A string of protests took place in the cities of Jerusalem and Tel Aviv on the 50-year anniversary of the illegal Israeli occupation, with crowds that drew thousands.
Jerusalem saw thousands march to the Jaffa Gate entrance to the Old City, in opposition to the ongoing occupation.
Touma-Suleiman, a member of the joint Arab-Jewish Hadash faction in the Joint List, addressed the crowd to say, “All who believe in the need to deliver both peoples from the occupation must come together in its 50th year and apply real pressure to put an end to the right-wing government, to stop creeping annexation and the strengthening of an apartheid regime.”
“Together, Jews and Arabs, Israelis and Palestinians, we can overcome the occupation,” she added.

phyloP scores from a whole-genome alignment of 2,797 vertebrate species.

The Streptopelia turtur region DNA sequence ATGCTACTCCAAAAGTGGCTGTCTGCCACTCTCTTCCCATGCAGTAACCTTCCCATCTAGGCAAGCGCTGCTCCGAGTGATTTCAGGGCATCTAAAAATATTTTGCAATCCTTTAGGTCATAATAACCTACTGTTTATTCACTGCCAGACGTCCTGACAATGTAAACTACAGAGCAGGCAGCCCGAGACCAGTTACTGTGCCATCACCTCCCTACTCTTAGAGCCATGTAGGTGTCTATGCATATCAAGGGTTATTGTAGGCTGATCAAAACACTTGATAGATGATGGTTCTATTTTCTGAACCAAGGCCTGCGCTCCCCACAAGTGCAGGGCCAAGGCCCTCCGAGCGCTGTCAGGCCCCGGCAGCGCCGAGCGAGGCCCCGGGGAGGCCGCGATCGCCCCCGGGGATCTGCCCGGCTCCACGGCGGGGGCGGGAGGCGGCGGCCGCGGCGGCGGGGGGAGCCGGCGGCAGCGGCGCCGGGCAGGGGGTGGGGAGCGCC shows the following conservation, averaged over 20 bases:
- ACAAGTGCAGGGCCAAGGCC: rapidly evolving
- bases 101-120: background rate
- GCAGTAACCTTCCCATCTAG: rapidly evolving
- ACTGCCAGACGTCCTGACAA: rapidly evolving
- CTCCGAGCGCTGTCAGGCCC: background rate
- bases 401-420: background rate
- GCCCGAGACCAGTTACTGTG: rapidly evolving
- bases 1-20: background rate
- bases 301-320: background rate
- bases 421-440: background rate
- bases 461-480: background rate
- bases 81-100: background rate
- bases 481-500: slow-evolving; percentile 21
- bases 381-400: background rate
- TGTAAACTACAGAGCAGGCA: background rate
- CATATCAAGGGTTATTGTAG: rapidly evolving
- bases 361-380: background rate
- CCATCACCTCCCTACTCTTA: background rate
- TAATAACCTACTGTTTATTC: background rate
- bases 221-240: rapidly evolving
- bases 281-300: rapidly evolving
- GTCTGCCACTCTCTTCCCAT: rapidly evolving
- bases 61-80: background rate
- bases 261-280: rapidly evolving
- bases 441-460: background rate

Meanwhile, in Tel Aviv, hundreds protested against Israeli Prime Minister Benjamin Netanyahu’s decision to shut down the new Israeli public broadcasting agency’s news division, with many of the protestors employees of the organization. Demonstrators compared Netanyahu to Turkish President Recep Tayyip Erdogan before they were eventually removed by riot police. In Jerusalem, yet more protests called for the release of Avera Mengistu, an Ethiopian Israeli who has been detained by Israeli authorities since September 2014. More protests in the Holy City also called for protections for the disabled.
Ilan Mengistu, Avera’s brother, told the crowd of demonstrators, “The festival of freedom (Passover) is in just over two weeks, and for our family it’ll be another Passover without Avera. Throughout this period the government has given the appearance of being concerned about him, but it’s now clear that it was all a lie; there is no information whatsoever on my brother’s condition.”
“The government has taken no action. With God’s help we will do all we can in order to bring him home,” he added.